Sir: In his letter (22 June), Randhir Singh Bains bemoans the "splitting up of composite Asian identity", blaming "religious polarisation" resulting from, among other things, the publication of The Satanic Verses. This book was but one factor which has prompted Muslims of all races to unite under the umbrella of Islam. Mr Bains should consider seriously the alarming racist attacks against Muslims from the pro-Rushdie lobby and the less than stringent non-Muslim Asian voices in support of Muslims, and then look closer to home at the reasons for an ineffective anti-racist movement. In that particular case, many anti-racists emerged as anti-Muslims and religious hatred replaced the racial variety.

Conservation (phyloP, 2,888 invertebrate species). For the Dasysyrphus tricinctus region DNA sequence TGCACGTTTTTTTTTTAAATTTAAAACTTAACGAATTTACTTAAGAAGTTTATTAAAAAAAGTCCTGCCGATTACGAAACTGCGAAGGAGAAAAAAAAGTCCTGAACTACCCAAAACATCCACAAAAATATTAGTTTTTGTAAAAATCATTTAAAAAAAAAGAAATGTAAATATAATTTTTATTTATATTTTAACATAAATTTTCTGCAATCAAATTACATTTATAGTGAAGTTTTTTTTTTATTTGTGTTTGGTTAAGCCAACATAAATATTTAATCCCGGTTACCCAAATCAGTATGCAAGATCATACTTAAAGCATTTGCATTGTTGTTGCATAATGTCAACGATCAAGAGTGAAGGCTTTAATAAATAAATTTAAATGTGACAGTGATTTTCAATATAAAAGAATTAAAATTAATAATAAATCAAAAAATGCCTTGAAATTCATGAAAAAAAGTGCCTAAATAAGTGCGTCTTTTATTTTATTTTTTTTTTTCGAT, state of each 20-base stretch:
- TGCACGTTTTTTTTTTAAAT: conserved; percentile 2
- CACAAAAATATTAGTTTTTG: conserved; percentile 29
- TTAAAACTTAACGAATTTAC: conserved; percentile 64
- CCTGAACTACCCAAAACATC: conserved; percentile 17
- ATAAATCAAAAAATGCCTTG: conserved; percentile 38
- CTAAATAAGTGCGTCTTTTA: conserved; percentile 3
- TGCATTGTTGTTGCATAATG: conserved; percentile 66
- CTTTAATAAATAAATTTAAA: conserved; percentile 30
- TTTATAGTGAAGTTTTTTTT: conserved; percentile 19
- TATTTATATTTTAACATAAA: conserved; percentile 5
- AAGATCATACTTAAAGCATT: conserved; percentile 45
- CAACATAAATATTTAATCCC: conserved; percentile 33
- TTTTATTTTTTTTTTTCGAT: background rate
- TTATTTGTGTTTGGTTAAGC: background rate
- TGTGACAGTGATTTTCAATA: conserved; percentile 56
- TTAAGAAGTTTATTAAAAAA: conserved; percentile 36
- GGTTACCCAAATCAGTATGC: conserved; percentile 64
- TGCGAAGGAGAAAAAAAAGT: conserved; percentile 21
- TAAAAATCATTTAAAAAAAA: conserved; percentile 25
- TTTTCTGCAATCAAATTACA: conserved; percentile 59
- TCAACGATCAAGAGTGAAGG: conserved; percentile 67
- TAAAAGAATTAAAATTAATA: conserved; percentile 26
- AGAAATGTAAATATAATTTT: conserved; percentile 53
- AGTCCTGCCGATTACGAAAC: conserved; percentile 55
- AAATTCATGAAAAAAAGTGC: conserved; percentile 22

Only by getting rid of racial tags such as "white", "Asian", "black" et al can we begin to get rid of racism. This is what Nelson Mandela and the government in South Africa are trying to do, hence his "Rainbow People" quip at the opening ceremony of the Rugby World Cup. In the Sixties film Guess Who's Coming to Dinner, Sidney Poitier's character says to his father: "You think of yourself as a black man; I think of myself as a man." If Mr Bains and others so afflicted started to look at themselves as men (and women) first, not Asian, black or whatever, perhaps others would too.